Modeling of the seismic behavior of shear-critical reinforced concrete columns
ABSTRACT Inelastic failure of reinforced concrete (RC) structures under seismic loadings can be due either to loss of flexural, shear, or bond capacity. This paper describes the formulation of an inelastic nonlinear beam element with axial, bending, and shear force interaction. The element considers shear deformation and is based on the section discretization into fibers with hysteretic models for the constituent materials. The steel material constitutive law follows the Menegotto–Pinto model. The concrete model is based on a smeared approach of cracked continuous orthotropic concrete with the inclusion of Poisson effect. The concrete model accounts for the biaxial state of stress in the directions of orthotropy in accordance with the Softened Membrane Model, in addition to degradation under reversed cyclic loading. The shear mechanism along the beam is modeled using a Timoshenko beam approach. Transverse strains are internal variables determined by imposing equilibrium between concrete and transverse reinforcements. Element forces are obtained by performing equilibrium based numerical integration on section axial, flexural and shear behaviors along the length of the element. Dynamic behavior was accounted for by adopting the well-known Newmark approach. Rayleigh damping was assumed to simulate the damped behavior under seismic excitations. In order to establish the validity of the proposed model correlation studies were conducted between analytical results and experimental data of RC columns tested under the shake table.
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ABSTRACT: This paper uses nonlinear truss models for the analysis of shear-dominated reinforced concrete (RC) columns subjected to cyclic loading. A previously established method, aimed to the analysis of RC walls, is enhanced to allow simulations of column members. The concrete constitutive equations are modified to account for the contribution of the aggregate interlock to the shear resistance. Additionally, an equation is proposed to determine the inclination angle of the diagonal members in the truss models. The modeling approach is validated using the results of quasi-static and dynamic tests on shear-dominated RC columns. The combination of predictive capabilities and conceptual simplicity establishes truss-based models as an attractive approach for the systematic analysis of shear-dominated RC frame construction.Earthquake Engineering & Structural Dynamics 04/2015; 44(5). DOI:10.1002/eqe.2480 · 1.90 Impact Factor
Conference Paper: Concrete and Carbon Nanofibers[Show abstract] [Hide abstract]
ABSTRACT: The use of nanotechnology is relatively new in civil engineering industry. Cement and concrete are weak in tension and self-monitoring capability. The modification of the cement matrix with nano particles improves the concrete properties and leads to build a better structure. Mixing of carbon-nanofiber (CNF) to concrete can improve the resistance of water penetration and also improves mechanical and electrical properties such as high Young’s modulus, improved fatigue resistance and self-monitoring behavior of concrete. In this paper, the advantages and need of nanotechnology in concrete is discusses.Proc. of the Intl. Conf. on Advances In Engineering And Technology - ICAET-2014; 01/2014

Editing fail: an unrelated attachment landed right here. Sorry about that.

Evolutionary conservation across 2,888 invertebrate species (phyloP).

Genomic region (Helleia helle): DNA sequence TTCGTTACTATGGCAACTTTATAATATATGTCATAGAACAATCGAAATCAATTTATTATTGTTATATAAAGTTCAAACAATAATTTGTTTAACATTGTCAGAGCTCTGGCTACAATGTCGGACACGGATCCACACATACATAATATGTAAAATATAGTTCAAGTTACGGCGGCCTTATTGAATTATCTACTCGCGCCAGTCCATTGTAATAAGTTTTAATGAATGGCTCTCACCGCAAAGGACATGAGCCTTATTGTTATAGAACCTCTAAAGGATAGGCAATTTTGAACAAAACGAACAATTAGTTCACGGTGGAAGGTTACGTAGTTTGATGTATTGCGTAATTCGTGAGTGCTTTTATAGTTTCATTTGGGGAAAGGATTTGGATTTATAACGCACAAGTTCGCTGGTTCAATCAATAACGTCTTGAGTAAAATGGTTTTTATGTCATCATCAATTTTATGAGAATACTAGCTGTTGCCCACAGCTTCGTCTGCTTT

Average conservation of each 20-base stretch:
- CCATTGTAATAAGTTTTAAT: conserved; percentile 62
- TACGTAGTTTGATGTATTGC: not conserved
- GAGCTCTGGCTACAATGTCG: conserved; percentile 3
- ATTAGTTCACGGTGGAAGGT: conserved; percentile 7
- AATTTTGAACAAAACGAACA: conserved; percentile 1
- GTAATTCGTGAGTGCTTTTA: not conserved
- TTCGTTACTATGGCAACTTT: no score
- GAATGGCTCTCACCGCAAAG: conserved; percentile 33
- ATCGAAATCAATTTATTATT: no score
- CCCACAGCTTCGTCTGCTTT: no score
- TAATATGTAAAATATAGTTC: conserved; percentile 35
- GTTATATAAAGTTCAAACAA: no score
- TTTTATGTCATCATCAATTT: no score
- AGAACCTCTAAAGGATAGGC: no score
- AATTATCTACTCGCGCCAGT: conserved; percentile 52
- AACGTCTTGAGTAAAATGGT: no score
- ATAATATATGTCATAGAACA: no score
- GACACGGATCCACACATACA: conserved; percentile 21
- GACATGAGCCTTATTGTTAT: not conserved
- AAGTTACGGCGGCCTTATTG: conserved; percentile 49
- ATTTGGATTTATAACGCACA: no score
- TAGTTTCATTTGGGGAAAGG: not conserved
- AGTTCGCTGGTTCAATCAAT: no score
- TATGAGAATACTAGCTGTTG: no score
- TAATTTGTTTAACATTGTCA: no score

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ABSTRACT: Reinforced concrete columns with insufficient transverse reinforcement and non‐seismic reinforcement details are vulnerable to brittle shear failure and to loss of axial load carrying capacity in the event of a strong earthquake. In this paper, a procedure is presented after examining the application of two macro models for displacement‐based analysis of reinforced concrete columns subjected to lateral loads. In the proposed model, lateral load‐deformation response of the column is simulated by estimating flexural and shear deformation components separately while considering their interaction and then combining these together according to a set of rules depending upon column's yield, flexural and shear strengths. In addition, lateral deformation caused by reinforcement slip in beam–column joint regions and buckling of compression bars are taken into account and considered in the analysis. Implementation of the proposed procedure produces satisfactory lateral load–displacement relationships, which are comparable with experimental data. Copyright © 2012 John Wiley & Sons, Ltd.Earthquake Engineering & Structural Dynamics 03/2012; 41(15). DOI:10.1002/eqe.2180 · 1.95 Impact Factor